Friday, 12 September 2014

Back to School!

This week marked the first time I was back on campus in more than a decade.  Amidst all of the fresh-faced, stylish young folks with text books in one hand, the other hand texting friends, I felt a bit our of place...when I last spent a full day on campus, there was no texting, it was the early 2000's, and I was expanding my mind with full days of courses and a lunch break in the old student's union, with its Subway, its greasy Chinese food takeout counter, its taco booth.  Come to think of it, it was mostly junk food, but there was no Tim Hortons or Burger King. Subway seemed out of place.   By today's campus standards, it was quaint. I usually brought a bag lunch with me anyway.

Queen's has a mall-style food court, with an array of cheap, nutrition-deficient food vendors dressed up as upscale ethnic eateries, along with the usual international faves.  And coming back to why I was on campus - I am not taking courses, I am a vendor in the farmers market.  We were set up along a busy stretch of sidewalk outside of the student library and near the food court building.   I sat at my table for the 7-hour stretch, under the canopy, my wares spread out.  We had our dim sum advertised, and people did stop and ask for some, but when we told them we were not allowed to sell it hot, presumably because it may infringe on the business of the existing food vendors, and it would have to be given to them fresh out of the refrigerated cooler, they frowned and said "oh."  Then they smiled politely and said, "okay, I was hoping to eat it hot."  Then they walked away a bit self-consciously.

As farmers we are constantly up against little rules that add up and become a patch of choking weeds. Health units enforce supply management rules (the health inspector will fine a farmer for selling chicken eggs, but not for selling duck or goose eggs, for example, even though there is no reason that chicken eggs are less safe than any other egg.  They are, however, a supply-managed commodity.)  Prepared foods must be kept below 4 degrees or above 60, even if they are foods that are best enjoyed at room temperature, foods that will not perish in the four hour strech of a farmers' market. There is no room for judgment, and no room for a steamed bun sitting at 5 degrees.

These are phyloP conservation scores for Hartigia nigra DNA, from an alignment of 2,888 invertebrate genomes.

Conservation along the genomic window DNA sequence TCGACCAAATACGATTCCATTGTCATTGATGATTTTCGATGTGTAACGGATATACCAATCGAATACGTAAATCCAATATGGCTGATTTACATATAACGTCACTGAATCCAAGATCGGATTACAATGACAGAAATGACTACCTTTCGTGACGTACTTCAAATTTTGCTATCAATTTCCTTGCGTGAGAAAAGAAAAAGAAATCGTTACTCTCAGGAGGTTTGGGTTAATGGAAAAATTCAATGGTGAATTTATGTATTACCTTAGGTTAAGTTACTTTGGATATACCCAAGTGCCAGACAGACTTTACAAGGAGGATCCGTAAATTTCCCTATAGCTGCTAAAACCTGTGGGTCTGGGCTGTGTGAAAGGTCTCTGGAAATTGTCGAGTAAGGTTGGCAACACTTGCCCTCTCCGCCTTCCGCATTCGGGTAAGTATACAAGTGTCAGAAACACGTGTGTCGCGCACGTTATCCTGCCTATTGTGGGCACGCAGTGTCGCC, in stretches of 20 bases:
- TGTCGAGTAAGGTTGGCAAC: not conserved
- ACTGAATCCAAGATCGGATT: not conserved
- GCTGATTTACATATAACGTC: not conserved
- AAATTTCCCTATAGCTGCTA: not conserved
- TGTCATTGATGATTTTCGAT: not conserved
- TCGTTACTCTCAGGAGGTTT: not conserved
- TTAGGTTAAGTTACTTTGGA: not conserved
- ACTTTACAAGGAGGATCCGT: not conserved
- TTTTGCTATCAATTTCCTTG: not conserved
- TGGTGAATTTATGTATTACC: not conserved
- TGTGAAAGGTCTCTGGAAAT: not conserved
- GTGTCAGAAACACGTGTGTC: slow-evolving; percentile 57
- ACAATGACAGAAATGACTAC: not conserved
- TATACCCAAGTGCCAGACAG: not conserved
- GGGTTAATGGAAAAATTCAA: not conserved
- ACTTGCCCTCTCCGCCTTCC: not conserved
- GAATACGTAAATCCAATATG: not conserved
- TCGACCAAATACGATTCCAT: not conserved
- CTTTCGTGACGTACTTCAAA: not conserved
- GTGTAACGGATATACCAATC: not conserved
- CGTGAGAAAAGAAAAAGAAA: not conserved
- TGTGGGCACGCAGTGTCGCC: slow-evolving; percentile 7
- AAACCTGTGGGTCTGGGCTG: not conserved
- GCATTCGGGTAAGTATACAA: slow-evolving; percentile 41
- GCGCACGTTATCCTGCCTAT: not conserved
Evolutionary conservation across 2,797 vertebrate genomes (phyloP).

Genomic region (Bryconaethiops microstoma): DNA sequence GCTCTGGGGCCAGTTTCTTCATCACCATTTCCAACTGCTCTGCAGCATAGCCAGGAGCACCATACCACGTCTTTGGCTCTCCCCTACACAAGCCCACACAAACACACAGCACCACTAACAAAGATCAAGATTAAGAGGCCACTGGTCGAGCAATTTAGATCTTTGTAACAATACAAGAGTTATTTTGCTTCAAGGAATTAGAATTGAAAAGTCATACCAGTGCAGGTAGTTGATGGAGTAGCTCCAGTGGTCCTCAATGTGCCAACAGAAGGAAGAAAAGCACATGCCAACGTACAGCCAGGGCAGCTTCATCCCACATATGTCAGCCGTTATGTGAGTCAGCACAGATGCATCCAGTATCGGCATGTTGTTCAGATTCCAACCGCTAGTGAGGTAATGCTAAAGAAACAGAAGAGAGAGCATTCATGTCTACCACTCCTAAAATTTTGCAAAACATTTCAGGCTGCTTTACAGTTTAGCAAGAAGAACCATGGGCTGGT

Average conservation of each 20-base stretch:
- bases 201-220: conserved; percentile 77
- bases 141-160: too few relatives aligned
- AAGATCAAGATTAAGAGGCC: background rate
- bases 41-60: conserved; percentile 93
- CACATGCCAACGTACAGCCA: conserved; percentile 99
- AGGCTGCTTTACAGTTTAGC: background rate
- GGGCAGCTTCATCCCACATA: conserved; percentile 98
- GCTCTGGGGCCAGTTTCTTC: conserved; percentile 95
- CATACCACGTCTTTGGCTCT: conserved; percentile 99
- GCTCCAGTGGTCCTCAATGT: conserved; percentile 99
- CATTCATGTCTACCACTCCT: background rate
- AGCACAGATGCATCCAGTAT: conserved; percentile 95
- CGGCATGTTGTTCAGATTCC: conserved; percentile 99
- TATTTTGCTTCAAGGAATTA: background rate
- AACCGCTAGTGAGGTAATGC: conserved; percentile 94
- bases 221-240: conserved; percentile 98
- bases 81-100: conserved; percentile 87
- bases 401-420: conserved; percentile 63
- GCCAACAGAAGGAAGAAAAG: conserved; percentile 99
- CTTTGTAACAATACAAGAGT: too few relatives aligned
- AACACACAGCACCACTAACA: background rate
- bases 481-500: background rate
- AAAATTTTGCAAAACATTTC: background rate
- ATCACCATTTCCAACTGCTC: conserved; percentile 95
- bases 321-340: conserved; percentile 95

A farmer may prepare foods in his kitchen if the items are sold at a farmers' market, but may not sell these items at the farmgate, even though the farmers' market is defined as an extension of the farmgate.  Items sold from the farm itself must be prepared in a commercial kitchen.  This means the farmer drives twenty minutes, hauling all of his or her ingredients, to a kitchen at a community hall or a church, cooks, packs up, hauls it home, and sells his or her farmfresh food.  These facilites generally require liability insurance on the part of the farmer, which can be around $100/month, cutting out any chance of profit.

As I sat on campus, I did some studying.  I read a bit of "The Meat Racket," a new book on the American meat industry, which has changed dramatically over the years into a handful of companies, which are vertically integrated and which control nearly every aspect of their production.  The only aspect they do not take on is farming.  They contract the raising of their animals to farms so that the farms can take on the massive capital investment required to run a factory farm, and then the farmer takes the loss on a bad batch of chickens.

This is a time when an education in food issues is more accessible than ever.  There are countless books, from The Omnivore's Dilemma, to the Hundred Mile Diet, to Locavore (and books like the Locavore's Dilemma, which offer an opposing, more upbeat view of the industrial food system), to Organics Inc...and films like King Corn and Food Inc. and the Botany of Desire.  There is much to be learned and discussed around the issues of food production and consumption, which are, after all, ever-pertinent issues.


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